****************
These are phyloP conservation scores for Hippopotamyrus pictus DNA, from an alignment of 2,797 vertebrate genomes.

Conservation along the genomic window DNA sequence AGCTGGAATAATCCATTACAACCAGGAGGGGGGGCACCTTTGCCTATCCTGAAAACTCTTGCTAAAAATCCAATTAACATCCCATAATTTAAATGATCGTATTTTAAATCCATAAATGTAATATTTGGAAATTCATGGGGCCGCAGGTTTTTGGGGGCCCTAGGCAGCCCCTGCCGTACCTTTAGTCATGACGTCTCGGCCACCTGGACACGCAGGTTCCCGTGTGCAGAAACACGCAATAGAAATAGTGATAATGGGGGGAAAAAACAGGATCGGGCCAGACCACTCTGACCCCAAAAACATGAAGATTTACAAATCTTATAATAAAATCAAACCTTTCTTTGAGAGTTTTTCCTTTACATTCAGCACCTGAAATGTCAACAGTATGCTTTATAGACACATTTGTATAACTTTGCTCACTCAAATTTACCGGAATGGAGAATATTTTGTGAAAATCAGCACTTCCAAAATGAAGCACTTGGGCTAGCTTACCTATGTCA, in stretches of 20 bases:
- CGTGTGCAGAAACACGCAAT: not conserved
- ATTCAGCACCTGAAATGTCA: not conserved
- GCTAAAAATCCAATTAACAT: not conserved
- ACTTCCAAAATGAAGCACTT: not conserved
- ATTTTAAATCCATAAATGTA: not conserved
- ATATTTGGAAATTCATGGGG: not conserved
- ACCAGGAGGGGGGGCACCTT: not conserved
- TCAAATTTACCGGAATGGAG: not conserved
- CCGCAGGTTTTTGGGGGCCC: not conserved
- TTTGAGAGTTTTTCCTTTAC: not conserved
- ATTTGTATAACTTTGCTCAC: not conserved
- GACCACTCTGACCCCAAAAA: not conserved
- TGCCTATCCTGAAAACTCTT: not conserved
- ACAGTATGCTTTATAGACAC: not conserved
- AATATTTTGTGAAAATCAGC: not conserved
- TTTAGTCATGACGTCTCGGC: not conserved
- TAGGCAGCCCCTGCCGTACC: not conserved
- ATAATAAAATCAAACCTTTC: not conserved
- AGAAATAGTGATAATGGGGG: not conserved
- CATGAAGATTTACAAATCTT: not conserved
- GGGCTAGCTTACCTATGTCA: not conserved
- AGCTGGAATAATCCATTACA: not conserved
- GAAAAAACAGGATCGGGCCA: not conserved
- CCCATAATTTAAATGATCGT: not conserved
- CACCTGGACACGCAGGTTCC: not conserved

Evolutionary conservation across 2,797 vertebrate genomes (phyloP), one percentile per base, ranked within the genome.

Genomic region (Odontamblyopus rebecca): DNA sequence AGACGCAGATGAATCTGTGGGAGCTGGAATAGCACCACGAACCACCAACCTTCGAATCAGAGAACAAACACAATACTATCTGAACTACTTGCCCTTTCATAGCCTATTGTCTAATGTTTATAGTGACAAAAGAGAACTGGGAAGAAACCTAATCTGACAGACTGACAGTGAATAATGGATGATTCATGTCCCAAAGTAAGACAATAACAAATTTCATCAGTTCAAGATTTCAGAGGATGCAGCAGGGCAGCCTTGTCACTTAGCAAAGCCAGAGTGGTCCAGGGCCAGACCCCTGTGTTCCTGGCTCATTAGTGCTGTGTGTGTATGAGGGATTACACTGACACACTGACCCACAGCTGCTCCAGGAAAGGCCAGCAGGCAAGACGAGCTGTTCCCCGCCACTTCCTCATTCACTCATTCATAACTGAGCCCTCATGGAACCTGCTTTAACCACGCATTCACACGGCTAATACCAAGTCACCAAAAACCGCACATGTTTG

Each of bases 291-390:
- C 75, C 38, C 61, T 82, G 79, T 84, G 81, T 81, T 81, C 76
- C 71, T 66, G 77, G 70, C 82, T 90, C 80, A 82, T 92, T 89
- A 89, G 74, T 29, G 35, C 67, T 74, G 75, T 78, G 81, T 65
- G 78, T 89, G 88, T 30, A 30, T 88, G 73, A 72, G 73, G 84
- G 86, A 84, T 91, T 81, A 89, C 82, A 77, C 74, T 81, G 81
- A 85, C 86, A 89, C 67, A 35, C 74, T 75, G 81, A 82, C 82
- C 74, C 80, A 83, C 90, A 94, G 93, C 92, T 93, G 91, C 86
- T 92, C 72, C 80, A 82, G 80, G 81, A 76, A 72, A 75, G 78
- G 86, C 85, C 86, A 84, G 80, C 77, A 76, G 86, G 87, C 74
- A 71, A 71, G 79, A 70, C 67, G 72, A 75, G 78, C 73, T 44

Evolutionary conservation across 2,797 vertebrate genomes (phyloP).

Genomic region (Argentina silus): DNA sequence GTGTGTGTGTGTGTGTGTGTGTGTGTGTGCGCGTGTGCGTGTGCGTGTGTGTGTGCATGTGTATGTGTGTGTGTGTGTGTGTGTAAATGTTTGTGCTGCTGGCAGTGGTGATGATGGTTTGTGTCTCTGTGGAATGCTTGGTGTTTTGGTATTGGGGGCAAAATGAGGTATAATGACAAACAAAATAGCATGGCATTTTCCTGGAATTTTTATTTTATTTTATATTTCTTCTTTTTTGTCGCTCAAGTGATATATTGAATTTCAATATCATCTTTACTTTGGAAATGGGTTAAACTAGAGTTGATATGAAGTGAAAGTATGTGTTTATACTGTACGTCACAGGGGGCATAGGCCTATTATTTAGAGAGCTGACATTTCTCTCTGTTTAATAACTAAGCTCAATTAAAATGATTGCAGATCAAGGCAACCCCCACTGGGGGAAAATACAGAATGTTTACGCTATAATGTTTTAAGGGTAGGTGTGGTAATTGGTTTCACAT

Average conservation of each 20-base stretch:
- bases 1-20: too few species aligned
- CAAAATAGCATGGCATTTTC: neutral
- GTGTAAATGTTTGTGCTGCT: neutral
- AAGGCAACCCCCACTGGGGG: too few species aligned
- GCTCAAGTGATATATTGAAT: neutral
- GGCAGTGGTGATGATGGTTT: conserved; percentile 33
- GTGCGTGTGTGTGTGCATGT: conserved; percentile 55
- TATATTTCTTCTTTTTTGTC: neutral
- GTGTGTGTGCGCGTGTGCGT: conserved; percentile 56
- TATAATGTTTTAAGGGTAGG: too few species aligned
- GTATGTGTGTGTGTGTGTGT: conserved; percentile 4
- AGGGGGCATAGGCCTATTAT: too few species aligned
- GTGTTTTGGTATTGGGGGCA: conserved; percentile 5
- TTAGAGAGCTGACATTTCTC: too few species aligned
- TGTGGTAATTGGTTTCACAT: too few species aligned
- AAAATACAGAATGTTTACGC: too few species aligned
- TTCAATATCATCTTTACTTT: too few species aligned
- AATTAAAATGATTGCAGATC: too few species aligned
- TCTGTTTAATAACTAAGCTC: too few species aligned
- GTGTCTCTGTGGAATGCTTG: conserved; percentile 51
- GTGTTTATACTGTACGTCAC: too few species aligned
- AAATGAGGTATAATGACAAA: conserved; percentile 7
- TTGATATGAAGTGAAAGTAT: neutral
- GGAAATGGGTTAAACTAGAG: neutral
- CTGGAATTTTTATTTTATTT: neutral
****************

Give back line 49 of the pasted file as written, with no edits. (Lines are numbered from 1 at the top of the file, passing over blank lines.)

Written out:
- GGCAGTGGTGATGATGGTTT: conserved; percentile 33